FIG. 1 shows a typical example of the protection circuit associated with a first-stage inverter circuit 1. The first-stage inverter circuit 1 forms a part of an integrated circuit fabricated on a semiconductor chip 2, and is implemented by a series connection of a p-channel enhancement type MOS transistor 1a and an n-channel enhancement type MOS transistor 1b coupled between a positive power voltage line Vdd and a ground line GND.

The prior art protection circuit 3 comprises two resistors 3a and 3b and an n-channel enhancement type MOS transistor 3c. The resistor 3a is connected between a pad 4 and the gate electrodes of the p-channel/n-channel enhancement type MOS transistors 1a and 1b, and the other resistor 3b and the n-channel enhancement type MOS transistor 3c are coupled in series between the pad 4 and a ground terminal 5. The gate electrode of the n-channel enhancement type MOS transistor 3c is connected to the source node thereof and, accordingly, the ground terminal 5.

The pad 4 is connected to an external lead (not shown), and transfers an electric signal from the external lead through the resistor 3a to the first-stage inverter circuit 1. The electric signal swings the potential level within a narrow range, and the ground voltage maintains the n-channel enhancement type MOS transistor 3c in the off-state. For this reason, the electric signal is propagated through the resistor 3a, and switches the first-stage inverter circuit 1.

When the external lead is brought into contact with a charged body, an electrostatic surge is applied through the external lead to the pad 4. In this situation, the prior art protection circuit 3 behaves as follows. The electrostatic surge is propagated through the resistor 3b, and reaches the drain region of the n-channel enhancement type MOS transistor 3c. The electrostatic surge causes the depletion layer to extend from the drain region into the channel region, and the depletion layer finally bridges the channel region between the drain region and the source region. The punch-through phenomenon takes place, and the channel region enters into the negative resistance regions. For this reason, the n-channel enhancement type MOS transistor 3c is hereinbefore referred to as "punch-through transistor". As a result, the channel resistance becomes approximately zero, and the n-channel enhancement type MOS transistor 3c transfers the electrostatic surge to the ground terminal 5. The resistor 3a introduce delay into the propagation of the electrostatic surge, and the electrostatic surge hardly reaches the gate electrodes of the n-channel/p-channel MOS transistors 1a and 1b before the discharge through the n-channel enhancement type punch-through transistor 3c.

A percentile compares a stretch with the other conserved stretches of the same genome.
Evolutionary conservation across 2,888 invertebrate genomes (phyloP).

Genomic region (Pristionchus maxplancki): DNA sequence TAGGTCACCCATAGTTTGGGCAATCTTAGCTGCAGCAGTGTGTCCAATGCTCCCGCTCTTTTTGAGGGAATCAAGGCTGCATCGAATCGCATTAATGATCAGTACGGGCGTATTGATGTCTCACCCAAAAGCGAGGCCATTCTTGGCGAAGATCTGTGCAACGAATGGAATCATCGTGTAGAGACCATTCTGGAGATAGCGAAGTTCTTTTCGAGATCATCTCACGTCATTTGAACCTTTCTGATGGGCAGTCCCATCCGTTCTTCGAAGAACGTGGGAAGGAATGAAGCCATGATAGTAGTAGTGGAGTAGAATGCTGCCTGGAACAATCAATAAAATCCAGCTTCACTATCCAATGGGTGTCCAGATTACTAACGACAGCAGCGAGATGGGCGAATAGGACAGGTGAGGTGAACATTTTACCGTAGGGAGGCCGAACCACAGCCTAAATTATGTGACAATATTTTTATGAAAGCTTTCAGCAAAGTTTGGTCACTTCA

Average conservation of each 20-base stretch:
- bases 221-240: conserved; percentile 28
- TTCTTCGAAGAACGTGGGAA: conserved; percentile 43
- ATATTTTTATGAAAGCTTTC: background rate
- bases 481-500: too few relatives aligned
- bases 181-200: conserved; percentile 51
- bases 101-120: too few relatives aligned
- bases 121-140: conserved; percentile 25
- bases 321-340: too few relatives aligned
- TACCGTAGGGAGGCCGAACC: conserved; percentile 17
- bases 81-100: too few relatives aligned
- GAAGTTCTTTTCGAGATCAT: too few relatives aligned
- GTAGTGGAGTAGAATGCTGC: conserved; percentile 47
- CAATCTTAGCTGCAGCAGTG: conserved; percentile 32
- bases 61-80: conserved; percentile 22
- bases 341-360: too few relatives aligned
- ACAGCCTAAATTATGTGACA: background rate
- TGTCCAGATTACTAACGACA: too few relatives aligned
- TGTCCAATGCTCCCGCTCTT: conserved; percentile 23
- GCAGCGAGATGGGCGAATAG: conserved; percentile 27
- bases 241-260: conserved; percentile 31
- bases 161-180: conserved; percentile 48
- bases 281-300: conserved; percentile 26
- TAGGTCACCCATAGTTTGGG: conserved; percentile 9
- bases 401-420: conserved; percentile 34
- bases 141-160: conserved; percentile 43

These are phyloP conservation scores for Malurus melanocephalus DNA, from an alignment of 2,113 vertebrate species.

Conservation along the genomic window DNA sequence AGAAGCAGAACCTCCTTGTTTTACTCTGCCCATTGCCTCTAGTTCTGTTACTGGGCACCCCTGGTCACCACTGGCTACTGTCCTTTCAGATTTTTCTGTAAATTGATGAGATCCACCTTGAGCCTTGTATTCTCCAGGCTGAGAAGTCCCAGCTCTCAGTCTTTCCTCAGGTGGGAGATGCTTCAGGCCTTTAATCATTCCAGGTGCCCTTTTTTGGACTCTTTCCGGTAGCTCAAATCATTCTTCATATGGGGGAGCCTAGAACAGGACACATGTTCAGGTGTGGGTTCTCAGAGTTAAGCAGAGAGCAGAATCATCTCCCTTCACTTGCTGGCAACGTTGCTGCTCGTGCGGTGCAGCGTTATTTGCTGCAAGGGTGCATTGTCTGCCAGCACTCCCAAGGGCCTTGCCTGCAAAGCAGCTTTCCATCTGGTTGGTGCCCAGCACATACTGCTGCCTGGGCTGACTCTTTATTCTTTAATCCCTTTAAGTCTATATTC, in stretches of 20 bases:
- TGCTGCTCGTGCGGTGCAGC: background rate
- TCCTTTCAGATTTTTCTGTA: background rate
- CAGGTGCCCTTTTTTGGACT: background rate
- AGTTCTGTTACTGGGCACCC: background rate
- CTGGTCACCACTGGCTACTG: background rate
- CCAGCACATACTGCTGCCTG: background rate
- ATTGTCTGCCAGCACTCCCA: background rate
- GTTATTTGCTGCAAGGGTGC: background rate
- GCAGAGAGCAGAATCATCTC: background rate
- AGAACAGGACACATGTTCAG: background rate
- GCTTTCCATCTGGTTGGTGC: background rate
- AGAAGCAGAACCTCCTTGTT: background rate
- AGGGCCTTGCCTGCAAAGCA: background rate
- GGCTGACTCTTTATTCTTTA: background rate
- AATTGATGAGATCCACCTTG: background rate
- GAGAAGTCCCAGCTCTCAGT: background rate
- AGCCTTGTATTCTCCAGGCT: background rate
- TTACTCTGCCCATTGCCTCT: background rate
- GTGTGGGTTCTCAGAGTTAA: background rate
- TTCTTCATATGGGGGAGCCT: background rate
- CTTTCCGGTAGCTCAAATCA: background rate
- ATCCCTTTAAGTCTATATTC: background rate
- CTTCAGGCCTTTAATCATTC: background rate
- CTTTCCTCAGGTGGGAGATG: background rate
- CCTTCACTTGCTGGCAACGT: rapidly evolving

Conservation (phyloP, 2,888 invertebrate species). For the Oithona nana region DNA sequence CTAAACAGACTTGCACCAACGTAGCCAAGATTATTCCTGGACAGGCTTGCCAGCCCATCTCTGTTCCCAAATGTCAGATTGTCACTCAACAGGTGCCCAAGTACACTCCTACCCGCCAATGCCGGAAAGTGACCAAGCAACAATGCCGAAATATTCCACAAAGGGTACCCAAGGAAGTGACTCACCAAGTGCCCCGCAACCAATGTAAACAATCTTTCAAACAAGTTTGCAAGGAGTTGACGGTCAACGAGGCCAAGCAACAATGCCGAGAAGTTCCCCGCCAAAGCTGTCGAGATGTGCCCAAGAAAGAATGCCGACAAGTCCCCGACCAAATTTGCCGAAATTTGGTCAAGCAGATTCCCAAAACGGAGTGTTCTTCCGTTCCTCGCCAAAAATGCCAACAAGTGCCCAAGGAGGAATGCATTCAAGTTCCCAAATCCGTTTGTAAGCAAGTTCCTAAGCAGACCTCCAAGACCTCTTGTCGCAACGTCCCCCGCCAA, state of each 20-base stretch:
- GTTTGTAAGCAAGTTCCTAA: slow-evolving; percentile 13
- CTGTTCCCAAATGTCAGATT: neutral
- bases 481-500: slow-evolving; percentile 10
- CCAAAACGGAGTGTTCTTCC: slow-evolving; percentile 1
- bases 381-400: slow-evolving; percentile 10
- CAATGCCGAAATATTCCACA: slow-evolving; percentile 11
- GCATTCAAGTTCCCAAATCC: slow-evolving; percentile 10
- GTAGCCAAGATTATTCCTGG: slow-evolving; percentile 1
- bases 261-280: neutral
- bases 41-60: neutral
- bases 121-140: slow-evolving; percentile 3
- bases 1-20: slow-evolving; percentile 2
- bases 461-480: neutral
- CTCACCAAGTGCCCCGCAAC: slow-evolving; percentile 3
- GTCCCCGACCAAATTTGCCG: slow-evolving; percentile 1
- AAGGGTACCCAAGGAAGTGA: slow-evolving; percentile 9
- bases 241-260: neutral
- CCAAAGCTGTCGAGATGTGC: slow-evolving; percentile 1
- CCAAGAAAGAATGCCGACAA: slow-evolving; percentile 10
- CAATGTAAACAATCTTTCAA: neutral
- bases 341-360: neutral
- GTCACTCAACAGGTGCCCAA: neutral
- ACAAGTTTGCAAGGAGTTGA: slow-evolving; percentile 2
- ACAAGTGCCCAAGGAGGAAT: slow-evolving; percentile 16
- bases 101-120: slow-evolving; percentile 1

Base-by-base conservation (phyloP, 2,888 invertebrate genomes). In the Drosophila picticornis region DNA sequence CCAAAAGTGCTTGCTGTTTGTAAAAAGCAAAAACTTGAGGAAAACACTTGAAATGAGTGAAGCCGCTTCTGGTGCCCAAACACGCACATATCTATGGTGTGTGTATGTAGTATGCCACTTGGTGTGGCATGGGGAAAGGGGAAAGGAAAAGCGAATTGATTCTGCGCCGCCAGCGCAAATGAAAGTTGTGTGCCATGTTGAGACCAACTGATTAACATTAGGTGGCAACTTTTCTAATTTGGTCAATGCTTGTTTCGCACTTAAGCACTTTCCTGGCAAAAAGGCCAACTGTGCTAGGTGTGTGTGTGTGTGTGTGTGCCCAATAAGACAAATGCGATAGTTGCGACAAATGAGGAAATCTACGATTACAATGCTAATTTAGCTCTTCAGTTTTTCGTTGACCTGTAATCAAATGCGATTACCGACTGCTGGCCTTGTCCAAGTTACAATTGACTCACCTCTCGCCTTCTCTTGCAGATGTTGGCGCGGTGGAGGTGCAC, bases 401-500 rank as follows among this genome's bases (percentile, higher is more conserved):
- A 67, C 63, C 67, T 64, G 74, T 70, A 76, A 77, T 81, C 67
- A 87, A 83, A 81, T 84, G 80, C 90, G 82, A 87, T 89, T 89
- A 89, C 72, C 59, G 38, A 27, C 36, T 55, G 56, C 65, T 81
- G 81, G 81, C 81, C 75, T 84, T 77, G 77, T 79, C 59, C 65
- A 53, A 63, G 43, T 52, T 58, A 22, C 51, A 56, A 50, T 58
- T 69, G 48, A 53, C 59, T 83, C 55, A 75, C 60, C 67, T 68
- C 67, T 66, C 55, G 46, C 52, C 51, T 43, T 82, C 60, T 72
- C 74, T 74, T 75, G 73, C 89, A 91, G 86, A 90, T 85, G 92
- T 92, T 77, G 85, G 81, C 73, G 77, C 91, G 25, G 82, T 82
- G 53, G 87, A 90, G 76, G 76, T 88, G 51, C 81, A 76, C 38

FIG. 2 illustrates the voltage-to-current characteristics of the prior art protection circuit 3. The n-channel enhancement type punch-through transistor 3c and the resistor 3b trace plots PL1 and PL2, respectively, and the punch-through causes the n-channel enhancement type punch-through transistor 3c to operate in a region NR on the plots PL1. The resistor 3b not only determines the operating point of the n-channel enhancement type punch-through transistor 3c but also restricts the current passing through the n-channel enhancement type punch-through transistor 3c so as to prevent the punch-through transistor 3c from destruction.

Although the resistor 3b is usually implemented by a polysilicon strip or an impurity region formed in the semiconductor chip 2, an n-channel enhancement type MOS transistor 3d is available for a load element as shown in FIG. 3. In FIG. 3, the gate electrode of the n-channel enhancement type MOS transistor 3d is connected through a resistor 3e to the positive power voltage line Vdd, and the n-channel enhancement type MOS transistor 3d is turned on at all times. The back-gate of the n-channel enhancement type MOS transistor 3d is connected to the ground terminal 5. The pad 4 is connected through the channel region of the n-channel enhancement type MOS transistor 3d to the drain region of the n-channel enhancement type punch-through transistor 3c, and the channel of the n-channel enhancement type MOS transistor 3d serves as the load resistor 3b.

In another prior art protection circuit, the gate electrode of the n-channel enhancement type MOS transistor 3d is connected to the drain region thereof as shown in FIG. 4, and the back-gate of the n-channel enhancement type MOS transistor 3d is connected to the ground terminal. When the electrostatic surge is applied to the external lead, the electrostatic surge is propagated to the drain node and the gate electrode of the n-channel enhancement type MOS transistor 3d, and passes through the channel region of the n-channel enhancement type MOS transistor 3d. The channel of the n-channel enhancement type MOS transistor 3d provides a resistance against the electrostatic surge, and serves as the load resistor 3b.

The load resistance is indispensable for the n-channel enhancement type punch-through transistor 3c, and the load element is implemented by the polysilicon strip, the impurity region or the n-channel enhancement type load transistor 3d. However, problems are encountered in the load element as follows.